06/05/2019 4:43 PM IST | Updated 06/05/2019 7:02 PM IST

New Media, New Violations: Election Campaigning on Facebook Violates Code Of Conduct

The Election Commission of India has not been able to keep a check on political advertising on social media.


Analysis of Facebook advertisements by political parties shows that a total of 2,235 advertisements worth approximately Rs 1.59 crore ran in violation of the silence period associated with the first four phases of the Lok Sabha general elections taking place right now. The amount of money spent on advertisements by the official BJP page is more than three times the next biggest spender, the INC, and between these two parties, more than 2,000 ads in violation of the silence period have run through the elections so far.

Take, for example, the following advertisement:

Neha yaar, how can you hang up on such a cool boyfriend?!, remarks a pyjama-clad young woman to her roommate, having overheard yet another fight. Across the dreamcatcher and in the foreground of a “Keep Calm” poster, exasperated Neha responds that he’s not all that cool-shool, he only keeps calling because Modi has made mobile internet data cheap!

The sponsored advertisement, part of #MyFirstVoteForModi campaign, is targeted at Facebook users between the ages of 18 and 24. Starting from the 21st of April, the ad will be shown until the end of the elections on the 19th of May, violating the silence periods of five phases of the elections.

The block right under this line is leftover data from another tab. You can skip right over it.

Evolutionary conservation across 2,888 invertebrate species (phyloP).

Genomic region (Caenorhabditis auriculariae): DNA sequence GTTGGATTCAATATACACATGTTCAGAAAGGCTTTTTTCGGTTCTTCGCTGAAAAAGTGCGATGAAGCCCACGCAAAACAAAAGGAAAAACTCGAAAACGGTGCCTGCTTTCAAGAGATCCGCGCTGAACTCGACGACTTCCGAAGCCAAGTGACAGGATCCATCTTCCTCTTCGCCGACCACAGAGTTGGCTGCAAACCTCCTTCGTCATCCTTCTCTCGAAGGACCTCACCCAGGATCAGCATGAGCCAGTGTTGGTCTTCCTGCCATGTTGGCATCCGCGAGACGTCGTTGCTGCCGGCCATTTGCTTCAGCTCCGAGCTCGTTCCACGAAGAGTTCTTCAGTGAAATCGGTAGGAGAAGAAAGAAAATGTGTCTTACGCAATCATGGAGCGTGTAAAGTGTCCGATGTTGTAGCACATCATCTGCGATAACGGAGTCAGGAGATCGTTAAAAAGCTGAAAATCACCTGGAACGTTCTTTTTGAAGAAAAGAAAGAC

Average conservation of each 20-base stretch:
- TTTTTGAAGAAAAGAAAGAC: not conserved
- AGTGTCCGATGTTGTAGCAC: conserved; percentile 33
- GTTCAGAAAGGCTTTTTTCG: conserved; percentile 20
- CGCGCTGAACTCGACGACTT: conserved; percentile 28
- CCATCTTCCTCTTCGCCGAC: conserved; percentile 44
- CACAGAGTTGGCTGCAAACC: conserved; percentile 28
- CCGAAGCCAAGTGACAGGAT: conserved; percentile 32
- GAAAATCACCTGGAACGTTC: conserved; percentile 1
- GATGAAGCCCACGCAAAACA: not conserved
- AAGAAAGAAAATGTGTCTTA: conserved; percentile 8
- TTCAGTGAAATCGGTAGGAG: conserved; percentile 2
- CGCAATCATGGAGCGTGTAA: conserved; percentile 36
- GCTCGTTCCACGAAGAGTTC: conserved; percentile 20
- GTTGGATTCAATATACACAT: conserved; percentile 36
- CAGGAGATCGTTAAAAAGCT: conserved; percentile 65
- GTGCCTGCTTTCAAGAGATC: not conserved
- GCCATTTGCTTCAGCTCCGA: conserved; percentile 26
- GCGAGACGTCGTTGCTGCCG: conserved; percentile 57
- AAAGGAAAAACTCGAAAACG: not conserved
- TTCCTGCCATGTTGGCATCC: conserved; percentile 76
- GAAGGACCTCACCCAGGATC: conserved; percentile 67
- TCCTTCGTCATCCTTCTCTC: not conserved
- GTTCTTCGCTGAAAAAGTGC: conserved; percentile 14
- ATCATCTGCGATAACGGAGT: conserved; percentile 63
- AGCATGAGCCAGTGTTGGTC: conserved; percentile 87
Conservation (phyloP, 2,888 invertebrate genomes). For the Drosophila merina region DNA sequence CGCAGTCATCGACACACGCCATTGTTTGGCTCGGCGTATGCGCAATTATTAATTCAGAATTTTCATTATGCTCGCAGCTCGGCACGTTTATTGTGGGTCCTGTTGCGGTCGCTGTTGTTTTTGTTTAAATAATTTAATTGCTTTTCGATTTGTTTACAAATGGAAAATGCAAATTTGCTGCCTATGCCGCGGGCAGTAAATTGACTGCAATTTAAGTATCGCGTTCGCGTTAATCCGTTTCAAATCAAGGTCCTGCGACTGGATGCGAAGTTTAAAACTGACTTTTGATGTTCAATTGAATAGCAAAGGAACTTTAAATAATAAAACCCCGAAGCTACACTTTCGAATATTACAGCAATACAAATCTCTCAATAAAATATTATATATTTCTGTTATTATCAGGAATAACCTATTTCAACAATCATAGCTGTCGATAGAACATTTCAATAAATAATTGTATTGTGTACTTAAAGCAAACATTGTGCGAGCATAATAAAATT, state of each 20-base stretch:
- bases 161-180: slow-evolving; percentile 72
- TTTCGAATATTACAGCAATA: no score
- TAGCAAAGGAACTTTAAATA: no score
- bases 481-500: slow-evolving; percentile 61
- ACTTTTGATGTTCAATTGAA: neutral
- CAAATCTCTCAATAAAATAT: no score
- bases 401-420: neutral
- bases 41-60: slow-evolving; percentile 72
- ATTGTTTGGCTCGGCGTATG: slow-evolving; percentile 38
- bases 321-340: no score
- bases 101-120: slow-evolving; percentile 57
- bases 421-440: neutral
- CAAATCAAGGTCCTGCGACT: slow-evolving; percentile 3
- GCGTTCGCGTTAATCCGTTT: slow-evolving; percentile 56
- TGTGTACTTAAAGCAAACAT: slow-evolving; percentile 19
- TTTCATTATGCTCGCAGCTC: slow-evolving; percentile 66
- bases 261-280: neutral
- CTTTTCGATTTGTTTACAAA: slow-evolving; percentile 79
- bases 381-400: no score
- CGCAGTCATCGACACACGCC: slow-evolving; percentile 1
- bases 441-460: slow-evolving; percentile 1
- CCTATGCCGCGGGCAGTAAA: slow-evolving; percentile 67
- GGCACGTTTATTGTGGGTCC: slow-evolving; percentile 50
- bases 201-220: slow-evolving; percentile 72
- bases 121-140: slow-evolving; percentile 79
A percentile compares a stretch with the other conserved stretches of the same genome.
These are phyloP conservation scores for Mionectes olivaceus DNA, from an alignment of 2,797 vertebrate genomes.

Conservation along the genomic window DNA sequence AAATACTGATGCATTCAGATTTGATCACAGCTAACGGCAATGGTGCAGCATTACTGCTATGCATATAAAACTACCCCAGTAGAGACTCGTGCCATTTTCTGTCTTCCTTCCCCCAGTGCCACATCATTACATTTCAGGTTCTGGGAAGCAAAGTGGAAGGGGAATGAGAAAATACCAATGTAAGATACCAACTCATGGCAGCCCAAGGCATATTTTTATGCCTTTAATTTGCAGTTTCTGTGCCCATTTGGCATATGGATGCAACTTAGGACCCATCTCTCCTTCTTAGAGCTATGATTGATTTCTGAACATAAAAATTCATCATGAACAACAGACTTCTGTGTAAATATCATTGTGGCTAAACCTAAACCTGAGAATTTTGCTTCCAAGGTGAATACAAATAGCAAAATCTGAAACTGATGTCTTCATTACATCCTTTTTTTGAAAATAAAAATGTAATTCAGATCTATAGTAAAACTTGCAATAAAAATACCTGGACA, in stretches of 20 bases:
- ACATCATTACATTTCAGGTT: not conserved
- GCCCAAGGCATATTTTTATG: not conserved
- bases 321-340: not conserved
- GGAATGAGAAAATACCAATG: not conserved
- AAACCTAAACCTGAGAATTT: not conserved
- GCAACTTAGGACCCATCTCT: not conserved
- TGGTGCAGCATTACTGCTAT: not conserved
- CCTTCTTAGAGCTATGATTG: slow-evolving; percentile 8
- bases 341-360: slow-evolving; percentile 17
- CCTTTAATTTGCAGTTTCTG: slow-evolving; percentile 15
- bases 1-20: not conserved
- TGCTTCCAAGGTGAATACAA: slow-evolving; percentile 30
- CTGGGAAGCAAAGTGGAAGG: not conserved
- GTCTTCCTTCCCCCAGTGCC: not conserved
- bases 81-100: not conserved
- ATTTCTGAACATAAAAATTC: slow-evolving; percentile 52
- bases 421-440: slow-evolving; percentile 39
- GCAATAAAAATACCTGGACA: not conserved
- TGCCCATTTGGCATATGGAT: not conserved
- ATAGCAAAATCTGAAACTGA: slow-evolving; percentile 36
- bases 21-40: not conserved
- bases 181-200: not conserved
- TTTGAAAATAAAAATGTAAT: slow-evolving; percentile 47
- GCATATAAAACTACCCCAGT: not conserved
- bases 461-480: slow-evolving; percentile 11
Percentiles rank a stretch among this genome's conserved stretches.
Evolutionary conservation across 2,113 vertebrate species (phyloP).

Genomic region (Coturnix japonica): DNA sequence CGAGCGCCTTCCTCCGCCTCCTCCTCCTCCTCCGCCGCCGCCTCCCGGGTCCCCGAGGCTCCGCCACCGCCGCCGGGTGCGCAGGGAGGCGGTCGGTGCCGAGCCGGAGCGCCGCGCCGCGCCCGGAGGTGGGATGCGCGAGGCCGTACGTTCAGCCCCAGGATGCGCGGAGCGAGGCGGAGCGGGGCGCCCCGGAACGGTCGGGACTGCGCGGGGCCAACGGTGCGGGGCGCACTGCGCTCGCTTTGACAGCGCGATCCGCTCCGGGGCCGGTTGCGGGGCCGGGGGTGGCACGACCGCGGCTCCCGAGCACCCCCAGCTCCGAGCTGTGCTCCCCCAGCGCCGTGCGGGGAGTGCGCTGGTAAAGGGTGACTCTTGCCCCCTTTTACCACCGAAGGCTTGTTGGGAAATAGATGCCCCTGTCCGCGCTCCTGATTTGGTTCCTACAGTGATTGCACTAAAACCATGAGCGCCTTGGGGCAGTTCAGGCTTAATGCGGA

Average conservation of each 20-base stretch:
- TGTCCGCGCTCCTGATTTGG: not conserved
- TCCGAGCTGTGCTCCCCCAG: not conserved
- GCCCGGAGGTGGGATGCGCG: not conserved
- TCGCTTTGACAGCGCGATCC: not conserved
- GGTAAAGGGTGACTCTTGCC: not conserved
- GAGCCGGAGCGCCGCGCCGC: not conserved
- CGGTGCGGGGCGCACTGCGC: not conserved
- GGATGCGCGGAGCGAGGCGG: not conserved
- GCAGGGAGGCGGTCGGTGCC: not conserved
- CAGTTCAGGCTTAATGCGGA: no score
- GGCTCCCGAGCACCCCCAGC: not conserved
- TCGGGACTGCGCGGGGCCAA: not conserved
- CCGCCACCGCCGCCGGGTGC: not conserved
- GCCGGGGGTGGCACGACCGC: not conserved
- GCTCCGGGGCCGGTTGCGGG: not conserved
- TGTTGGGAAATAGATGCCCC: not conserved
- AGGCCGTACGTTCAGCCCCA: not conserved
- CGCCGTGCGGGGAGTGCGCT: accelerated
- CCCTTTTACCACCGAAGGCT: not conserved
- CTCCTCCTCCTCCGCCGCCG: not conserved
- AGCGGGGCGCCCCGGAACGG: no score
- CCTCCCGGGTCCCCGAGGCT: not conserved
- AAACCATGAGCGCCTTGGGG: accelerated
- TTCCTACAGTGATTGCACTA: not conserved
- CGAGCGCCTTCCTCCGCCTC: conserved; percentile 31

For the latest elections news and more, follow HuffPost India on TwitterFacebook, and subscribe to our newsletter.

Manuel Beltran and Nayantara Ranganathan

Violations of the silence period are routine, and cut across political parties. Using the tools provided by the Graph Application Programming Interface (API), we creatively compiled a database of sixteen political parties’ advertisements, and then queried this database to gather evidence of violations across phases 1, 2, 3 and 4.

The silence period, or the period of tranquil before the polls, is a feature of elections that aims to preserve the space for reflection before polling day. In India, it can be found in Section 126 of the Representation of the People Act of 1951, where any active campaigning by parties and candidates or display of ‘election matter,’ including through electronic media, is prohibited for a 48-hour period before the conclusion of the polls.

The task of monitoring compliance to the silence period is complicated both by the use of social media for campaigning, as well as the multi-phase nature of the Indian elections. Acknowledging this, the Election Commission of India (ECI) issued a communication to political parties calling for the letter and spirit of the law to be respected. “In a multi-phased election, the silence period of last 48 hours may be on in certain constituencies while campaign is ongoing in other constituencies. In such event, there should not be any direct or indirect reference amounting to soliciting support for parties or candidates in the constituencies observing the silence period,” the letter stated.